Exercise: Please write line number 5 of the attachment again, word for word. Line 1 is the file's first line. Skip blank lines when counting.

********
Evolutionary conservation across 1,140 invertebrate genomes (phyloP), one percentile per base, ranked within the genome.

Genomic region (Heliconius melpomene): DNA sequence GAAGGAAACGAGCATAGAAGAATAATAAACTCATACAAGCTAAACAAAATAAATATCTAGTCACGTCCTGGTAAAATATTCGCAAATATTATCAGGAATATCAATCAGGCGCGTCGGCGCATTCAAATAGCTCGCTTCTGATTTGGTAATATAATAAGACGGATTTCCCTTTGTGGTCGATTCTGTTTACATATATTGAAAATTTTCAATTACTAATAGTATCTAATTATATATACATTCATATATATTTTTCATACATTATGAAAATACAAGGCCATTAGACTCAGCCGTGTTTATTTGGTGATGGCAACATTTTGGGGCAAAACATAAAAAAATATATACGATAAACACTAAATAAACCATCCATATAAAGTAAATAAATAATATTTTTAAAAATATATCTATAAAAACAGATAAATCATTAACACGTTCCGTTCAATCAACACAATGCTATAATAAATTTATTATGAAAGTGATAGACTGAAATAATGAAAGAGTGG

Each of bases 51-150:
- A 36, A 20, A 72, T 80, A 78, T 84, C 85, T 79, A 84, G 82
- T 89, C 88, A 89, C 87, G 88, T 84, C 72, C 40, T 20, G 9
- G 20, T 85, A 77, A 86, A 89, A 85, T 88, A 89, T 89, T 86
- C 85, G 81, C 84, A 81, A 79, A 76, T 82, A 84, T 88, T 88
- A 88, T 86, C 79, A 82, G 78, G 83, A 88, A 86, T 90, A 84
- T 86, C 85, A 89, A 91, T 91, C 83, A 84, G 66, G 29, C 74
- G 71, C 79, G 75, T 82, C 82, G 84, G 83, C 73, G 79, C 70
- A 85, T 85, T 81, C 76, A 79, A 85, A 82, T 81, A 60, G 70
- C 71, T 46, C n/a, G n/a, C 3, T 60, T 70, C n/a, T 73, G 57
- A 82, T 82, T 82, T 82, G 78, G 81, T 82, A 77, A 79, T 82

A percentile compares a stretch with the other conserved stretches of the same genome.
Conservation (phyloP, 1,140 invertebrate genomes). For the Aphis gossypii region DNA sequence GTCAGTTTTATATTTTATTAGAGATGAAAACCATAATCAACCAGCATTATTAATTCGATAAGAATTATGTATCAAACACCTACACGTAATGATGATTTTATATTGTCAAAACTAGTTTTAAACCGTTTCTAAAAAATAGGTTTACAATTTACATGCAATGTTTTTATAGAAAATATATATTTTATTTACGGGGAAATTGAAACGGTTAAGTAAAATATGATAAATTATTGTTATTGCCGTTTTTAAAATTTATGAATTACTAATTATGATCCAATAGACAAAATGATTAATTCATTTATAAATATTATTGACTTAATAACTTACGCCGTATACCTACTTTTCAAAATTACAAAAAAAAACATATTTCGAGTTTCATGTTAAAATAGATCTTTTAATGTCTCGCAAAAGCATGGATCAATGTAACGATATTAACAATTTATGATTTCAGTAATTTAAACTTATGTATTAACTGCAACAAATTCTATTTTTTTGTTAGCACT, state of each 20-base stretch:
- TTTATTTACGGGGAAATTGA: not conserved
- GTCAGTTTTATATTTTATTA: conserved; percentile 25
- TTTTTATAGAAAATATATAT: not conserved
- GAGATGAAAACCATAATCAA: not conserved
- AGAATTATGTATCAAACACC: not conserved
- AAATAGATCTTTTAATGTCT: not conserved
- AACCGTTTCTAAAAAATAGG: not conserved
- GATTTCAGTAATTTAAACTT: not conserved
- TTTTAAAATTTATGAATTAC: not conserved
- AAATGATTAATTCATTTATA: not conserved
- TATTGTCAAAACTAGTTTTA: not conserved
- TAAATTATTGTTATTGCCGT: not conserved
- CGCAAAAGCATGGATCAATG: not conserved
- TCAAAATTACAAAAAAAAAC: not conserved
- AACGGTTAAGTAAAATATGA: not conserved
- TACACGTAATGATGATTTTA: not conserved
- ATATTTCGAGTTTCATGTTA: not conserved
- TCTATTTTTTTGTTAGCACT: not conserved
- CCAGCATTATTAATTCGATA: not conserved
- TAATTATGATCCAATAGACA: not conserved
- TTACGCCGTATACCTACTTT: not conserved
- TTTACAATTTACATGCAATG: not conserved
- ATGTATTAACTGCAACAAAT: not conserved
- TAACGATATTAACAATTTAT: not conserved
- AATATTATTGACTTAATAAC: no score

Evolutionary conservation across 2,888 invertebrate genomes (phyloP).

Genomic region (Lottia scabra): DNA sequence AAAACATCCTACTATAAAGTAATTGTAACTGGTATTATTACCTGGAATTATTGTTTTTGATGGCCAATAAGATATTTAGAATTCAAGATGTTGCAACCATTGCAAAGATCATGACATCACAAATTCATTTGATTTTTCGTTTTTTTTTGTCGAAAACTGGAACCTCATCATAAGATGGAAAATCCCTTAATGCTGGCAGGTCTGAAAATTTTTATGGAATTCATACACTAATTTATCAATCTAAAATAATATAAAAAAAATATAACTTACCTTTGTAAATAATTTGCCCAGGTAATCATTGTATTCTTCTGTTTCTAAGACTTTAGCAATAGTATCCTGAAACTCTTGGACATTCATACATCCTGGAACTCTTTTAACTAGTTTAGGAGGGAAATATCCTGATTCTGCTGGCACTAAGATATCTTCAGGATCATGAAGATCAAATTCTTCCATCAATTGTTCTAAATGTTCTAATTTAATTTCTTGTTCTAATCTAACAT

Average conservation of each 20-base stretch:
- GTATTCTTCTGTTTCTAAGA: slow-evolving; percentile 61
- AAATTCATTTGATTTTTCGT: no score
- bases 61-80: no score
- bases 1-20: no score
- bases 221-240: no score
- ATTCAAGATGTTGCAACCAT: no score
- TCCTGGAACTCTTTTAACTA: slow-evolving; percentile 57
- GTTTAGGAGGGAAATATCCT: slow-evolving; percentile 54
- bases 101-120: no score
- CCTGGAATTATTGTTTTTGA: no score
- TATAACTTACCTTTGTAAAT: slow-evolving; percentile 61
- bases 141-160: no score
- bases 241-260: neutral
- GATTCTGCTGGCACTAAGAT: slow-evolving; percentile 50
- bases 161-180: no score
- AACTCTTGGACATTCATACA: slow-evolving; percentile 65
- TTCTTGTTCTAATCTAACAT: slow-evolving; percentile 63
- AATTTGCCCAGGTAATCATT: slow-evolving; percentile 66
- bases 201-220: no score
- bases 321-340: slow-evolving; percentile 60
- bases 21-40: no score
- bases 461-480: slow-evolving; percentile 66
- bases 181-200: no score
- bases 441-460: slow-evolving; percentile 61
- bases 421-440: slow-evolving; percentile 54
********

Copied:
- T 89, C 88, A 89, C 87, G 88, T 84, C 72, C 40, T 20, G 9